Welcome to this Guide about Loss of Urine Control for men.
Loss of urine or bladder control (also known as incontinence) is a surprisingly common problem, especially in older men. It's estimated that 1.5 to five percent of men under age 65 experience problems with urine control. After age 65 this number increases to between 15 and 30 percent, and up to half of people in nursing homes lose control of their bladder for some or all of the time.
Loss of urine control may develop for a number of reasons. Problems with the bladder and prostate gland are probably the most common, but in many men the cause lies outside of the urinary tract. For example, severe constipation and certain medications can reduce bladder control. In some men, more than one problem is present.
It's also important to realize that some causes of incontinence are quite simple, while others are very serious. In the same way, some causes of incontinence may be easy to treat, while others may be long-lasting.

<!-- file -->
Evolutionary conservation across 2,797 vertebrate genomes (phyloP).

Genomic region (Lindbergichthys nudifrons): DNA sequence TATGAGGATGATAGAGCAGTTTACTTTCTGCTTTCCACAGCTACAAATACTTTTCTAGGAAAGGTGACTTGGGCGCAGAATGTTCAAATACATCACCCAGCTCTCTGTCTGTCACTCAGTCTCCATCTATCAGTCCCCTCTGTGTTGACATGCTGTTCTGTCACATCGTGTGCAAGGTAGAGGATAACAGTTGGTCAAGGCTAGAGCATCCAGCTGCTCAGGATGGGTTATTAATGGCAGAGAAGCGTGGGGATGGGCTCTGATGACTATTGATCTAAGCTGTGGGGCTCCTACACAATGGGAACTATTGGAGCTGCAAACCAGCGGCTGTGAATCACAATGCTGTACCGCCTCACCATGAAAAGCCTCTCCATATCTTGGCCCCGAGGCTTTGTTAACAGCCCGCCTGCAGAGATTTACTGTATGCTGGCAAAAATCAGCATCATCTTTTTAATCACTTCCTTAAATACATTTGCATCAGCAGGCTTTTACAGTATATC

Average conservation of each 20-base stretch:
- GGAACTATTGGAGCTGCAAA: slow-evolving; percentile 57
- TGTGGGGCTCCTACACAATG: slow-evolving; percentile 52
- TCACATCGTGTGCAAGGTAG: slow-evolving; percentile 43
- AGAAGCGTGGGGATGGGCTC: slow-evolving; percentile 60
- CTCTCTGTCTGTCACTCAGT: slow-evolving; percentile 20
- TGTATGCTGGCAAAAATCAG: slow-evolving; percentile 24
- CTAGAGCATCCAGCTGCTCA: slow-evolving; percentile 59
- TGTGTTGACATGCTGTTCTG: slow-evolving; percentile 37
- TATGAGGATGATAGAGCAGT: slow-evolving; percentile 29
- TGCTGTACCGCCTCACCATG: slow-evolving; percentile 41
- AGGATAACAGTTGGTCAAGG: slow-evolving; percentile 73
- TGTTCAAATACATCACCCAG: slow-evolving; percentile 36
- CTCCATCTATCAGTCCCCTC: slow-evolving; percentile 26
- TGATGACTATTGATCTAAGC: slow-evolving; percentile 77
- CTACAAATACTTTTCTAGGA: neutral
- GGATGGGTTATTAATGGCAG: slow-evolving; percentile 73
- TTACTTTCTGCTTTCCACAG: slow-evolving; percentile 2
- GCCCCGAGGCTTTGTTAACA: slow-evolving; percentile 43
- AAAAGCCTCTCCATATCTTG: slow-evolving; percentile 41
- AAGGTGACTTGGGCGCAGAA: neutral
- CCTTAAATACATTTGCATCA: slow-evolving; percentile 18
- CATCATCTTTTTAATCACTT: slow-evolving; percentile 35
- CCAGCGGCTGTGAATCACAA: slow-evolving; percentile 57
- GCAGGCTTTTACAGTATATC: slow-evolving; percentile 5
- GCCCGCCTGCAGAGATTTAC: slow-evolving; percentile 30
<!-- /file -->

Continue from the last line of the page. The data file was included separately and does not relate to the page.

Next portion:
Men who experience new loss of urine control should see their doctor. This guide is intended to provide helpful information while you are awaiting further evaluation, or to add to what you may have already learned after an evaluation by your doctor. Please keep in mind that this information cannot replace a face-to-face evaluation with your own health care provider.
It's important to know if you've had recent surgery, since men can lose bladder control if the bladder, prostate or other part of the urinary tract is damaged during a medical procedure. Radiation therapy can have the same effect.
Have you had recent surgery or a medical procedure that involves the urinary tract? Examples include
prostate surgery such as radical prostatectomy or transurethral resection of the prostate (TURP, "roto-rooter" for enlarged prostate)
radiation treatment or radioactive seeds (for prostate cancer).
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